TransLink uses ‘defusers’ to help bus drivers cope with tragic accidents, assaults

It could be an assault, a serious traffic accident, or even a suicide on a transit bus, but when his phone rings, Dave McKay knows there’s a bus driver out there in need of help.

McKay is a front-line member of Coast Mountain Bus Co.’s “defuser” team — an army of about three dozen transit employees trained to help bus drivers cope in traumatic situations. At a moment’s notice, he could be called to help a bus driver involved in a fatal accident or who has been spat at or assaulted by a passenger.

“It’s kind of like emotional first aid,” said McKay, a former bus driver who manages the “defuser” team. “It helps them to recover faster and better.”

The volunteer program, started in 1992, is similar to the critical stress management used by police and firefighters, but tailored to bus drivers. The program is open to TransLink employees who must go through a rigorous screening to ensure they have traits such as strength, empathy and good listening skills to make them effective defusers.

Nathan Woods, president of the union that represents bus drivers, said the idea is to counsel bus drivers to help “take the stress away.” There are 23 members on the team now, while another eight are undergoing the four-day training. When a bus driver is in need, a call goes out to all the volunteers.

“Anyone can be used for any event,” Woods said, noting defusers are needed more than a couple times a week. “If you feel you’re not safe to drive anywhere, you can call a defuser.”

McKay, a former volunteer firefighter who became a defuser 15 years ago, has been woken countless times in the middle of the night, and once had to cut short a 10-kilometre run after a bus driver hit a cyclist. Sometimes, the call is extremely unsettling: in one case, he arrived at a fatal crash to find the traumatized driver standing over the body. In another, he dealt with a driver pummelled repeatedly by a passenger as he drove a crowded bus.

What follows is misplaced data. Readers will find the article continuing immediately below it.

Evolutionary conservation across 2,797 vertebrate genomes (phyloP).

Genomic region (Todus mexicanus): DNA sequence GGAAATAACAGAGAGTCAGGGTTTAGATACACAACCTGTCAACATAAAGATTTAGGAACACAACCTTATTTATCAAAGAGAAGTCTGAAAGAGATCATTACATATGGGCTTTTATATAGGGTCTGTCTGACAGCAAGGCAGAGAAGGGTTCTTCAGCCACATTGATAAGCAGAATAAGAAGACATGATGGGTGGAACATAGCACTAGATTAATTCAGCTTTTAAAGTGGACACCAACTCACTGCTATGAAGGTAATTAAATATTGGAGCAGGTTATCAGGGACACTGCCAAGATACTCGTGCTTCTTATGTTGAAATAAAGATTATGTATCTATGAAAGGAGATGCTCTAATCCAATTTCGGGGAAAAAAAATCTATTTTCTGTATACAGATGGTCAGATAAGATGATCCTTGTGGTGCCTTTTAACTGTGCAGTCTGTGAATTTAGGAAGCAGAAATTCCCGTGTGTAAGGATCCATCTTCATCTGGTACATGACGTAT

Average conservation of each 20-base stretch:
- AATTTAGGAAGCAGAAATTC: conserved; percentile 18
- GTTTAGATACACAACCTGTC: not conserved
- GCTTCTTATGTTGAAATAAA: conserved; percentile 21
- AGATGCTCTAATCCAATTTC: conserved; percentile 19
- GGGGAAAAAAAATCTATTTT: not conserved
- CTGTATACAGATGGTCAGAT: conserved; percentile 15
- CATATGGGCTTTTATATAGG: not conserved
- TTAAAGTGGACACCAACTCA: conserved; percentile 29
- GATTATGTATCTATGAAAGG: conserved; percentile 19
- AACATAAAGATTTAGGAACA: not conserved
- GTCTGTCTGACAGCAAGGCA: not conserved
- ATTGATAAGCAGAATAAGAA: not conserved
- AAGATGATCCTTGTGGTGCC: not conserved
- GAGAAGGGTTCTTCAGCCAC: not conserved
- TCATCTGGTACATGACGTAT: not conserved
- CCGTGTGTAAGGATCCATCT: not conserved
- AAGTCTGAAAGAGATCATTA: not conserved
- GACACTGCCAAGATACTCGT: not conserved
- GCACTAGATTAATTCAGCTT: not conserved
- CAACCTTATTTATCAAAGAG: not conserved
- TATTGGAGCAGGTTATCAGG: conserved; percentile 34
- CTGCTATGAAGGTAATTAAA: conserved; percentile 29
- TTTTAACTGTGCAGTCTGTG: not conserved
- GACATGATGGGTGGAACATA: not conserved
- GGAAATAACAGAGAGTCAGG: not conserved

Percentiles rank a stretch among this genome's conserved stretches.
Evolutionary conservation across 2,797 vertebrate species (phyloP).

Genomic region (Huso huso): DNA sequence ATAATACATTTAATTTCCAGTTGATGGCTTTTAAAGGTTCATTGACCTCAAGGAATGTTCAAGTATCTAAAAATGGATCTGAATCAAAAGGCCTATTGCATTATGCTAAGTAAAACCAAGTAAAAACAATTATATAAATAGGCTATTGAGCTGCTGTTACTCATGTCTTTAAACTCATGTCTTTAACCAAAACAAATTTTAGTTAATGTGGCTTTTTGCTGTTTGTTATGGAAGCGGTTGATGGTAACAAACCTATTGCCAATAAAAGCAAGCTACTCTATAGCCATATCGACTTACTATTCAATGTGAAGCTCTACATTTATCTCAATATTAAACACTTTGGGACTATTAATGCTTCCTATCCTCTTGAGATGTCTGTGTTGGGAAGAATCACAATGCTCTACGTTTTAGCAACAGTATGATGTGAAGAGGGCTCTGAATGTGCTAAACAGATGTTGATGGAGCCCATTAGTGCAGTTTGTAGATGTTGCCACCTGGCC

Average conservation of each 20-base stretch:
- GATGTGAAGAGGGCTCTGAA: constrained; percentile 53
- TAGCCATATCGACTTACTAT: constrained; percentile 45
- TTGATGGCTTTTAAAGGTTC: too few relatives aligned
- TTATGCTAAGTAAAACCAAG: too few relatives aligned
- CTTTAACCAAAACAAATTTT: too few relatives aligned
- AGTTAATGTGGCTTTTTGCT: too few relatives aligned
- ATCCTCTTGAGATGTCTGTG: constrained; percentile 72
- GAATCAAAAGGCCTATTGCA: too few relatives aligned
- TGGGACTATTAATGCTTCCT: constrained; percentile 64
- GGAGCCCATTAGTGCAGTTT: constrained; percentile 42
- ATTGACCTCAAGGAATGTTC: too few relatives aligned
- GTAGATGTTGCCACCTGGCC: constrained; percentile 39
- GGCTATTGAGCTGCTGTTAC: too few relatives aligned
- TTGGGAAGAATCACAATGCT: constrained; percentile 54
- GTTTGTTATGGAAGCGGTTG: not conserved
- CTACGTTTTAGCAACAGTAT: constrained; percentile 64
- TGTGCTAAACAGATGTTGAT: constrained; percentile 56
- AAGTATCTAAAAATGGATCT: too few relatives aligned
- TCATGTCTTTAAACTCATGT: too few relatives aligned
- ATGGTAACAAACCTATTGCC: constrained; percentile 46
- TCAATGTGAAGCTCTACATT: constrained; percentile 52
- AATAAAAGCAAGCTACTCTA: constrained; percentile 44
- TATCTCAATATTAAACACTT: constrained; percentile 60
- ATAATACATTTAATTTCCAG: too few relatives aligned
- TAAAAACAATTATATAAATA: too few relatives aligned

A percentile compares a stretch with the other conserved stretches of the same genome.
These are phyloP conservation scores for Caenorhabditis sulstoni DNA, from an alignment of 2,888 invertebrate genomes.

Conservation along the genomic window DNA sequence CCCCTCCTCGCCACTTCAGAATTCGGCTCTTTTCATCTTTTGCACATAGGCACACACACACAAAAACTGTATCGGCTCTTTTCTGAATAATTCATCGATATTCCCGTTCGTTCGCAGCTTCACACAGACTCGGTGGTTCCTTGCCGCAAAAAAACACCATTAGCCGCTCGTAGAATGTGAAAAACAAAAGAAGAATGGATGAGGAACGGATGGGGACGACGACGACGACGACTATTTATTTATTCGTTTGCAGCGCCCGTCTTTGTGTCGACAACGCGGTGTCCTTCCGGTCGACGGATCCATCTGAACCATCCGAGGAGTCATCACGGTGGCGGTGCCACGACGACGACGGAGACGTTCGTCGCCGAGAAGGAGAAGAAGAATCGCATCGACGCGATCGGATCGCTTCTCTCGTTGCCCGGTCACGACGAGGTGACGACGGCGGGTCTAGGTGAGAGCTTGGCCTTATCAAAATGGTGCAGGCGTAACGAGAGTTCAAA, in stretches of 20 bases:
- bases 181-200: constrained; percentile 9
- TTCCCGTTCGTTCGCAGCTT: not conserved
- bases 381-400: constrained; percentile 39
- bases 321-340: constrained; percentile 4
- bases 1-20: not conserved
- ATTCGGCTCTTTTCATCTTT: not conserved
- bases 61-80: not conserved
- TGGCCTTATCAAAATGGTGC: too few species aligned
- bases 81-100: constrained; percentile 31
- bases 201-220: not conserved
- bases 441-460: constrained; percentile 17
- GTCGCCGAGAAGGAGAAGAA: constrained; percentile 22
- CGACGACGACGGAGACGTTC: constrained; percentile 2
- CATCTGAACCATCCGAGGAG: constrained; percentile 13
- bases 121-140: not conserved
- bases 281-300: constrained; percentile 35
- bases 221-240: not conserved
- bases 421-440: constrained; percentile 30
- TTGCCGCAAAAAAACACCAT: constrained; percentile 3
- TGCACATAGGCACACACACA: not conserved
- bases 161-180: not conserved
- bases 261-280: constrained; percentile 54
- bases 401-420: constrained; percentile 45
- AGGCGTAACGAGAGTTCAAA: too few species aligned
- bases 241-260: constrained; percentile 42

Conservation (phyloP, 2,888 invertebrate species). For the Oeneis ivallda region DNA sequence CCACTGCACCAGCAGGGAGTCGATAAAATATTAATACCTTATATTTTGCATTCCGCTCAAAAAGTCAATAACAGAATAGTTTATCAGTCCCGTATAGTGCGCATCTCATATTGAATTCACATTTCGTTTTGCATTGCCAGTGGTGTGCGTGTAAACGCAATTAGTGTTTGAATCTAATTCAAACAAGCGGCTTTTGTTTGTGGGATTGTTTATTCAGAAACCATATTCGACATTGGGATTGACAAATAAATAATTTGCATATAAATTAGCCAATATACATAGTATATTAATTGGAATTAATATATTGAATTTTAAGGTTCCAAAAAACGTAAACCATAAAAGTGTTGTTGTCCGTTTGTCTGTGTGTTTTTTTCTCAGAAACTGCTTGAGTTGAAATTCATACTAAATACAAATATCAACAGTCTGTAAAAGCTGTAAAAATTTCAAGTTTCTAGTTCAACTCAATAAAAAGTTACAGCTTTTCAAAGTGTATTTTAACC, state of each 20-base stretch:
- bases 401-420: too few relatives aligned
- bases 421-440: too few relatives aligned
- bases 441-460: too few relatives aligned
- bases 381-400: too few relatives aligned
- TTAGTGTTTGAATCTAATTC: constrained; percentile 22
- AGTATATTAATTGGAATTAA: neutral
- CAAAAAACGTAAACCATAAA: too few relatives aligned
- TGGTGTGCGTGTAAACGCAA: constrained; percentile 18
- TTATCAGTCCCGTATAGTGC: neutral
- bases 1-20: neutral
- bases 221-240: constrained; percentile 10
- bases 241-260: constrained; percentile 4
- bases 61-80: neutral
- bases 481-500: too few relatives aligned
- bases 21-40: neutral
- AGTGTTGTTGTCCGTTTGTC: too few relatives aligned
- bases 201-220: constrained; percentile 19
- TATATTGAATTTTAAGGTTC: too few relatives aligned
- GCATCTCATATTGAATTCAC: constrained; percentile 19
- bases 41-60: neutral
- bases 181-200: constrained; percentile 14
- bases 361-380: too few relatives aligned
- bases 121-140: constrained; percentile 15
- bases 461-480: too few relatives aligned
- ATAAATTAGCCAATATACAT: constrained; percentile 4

“The passenger was upset at the previous bus driver because he had been passed up or missed,” McKay said. “When this bus driver pulled up, the person walked through the front door and attacked him while the bus was moving. It was quite a big fracas.”

The driver was almost unconscious when he crashed into the curb. While passengers restrained his assailant, a transit supervisor was called to assess the situation and alerted McKay who raced to get there before the shock wore off. ” (The drivers) could be physically shaking or incoherent,” he said. “They’re at the point of being physically unable to function. The last thing we want them to do is drive a bus.”

It took McKay close to an hour to calm the driver down, using a structured process that allows the driver to explain what happened, react and then deal with it. But sometimes, the trauma is so bad that the driver needs more psychological help.

Drivers also don’t have to accept the help of a defuser. In 2014, 104 bus drivers used a defuser, while 214 rejected the offer. Last year, 97 accepted the help, while 225 declined it.

As a bus driver in the mid-1990s, McKay drove over a person who jumped in front of his bus at Hastings and Jackson St.

“He fell down and I drove over him. His legs were flailing,” he said. “I didn’t kill him, but I thought I had. It was just unimaginable.”

McKay didn’t use a defuser, but said his experience has helped him to aid others. Many defusershave backgrounds as former cops, firefighters or mental health workers, he said, and depending on what they see, some will stay on the job for more than 10 years.

“You need to be a person who is confident and has the strength to deal with people who are not in a good place,” he said.

The job has its consequences, however. Defusers are required to get counselling after every 10 incidents, but usually turn to each other.

“Generally, we take care of ourselves,” McKay said. “You help to defuse the defuser. If you don’t do that, that’s when we lose people.”

McKay said there are times when he doesn’t feel like taking a call, but he would never pass up a driver in need. He cites the case where the driver was found standing over the body.

The driver refused a defuser, but agreed to talk with McKay, thinking it was just a chat. Now whenever he sees him, McKay said, the driver thanks him for his help.

“Obviously, it had a profound effect on him,” he said. “There is some personal satisfaction in doing that. It’s people helping people, but they go that extra mile to put themselves out there for it.”

Courtesy of Vancouver Sun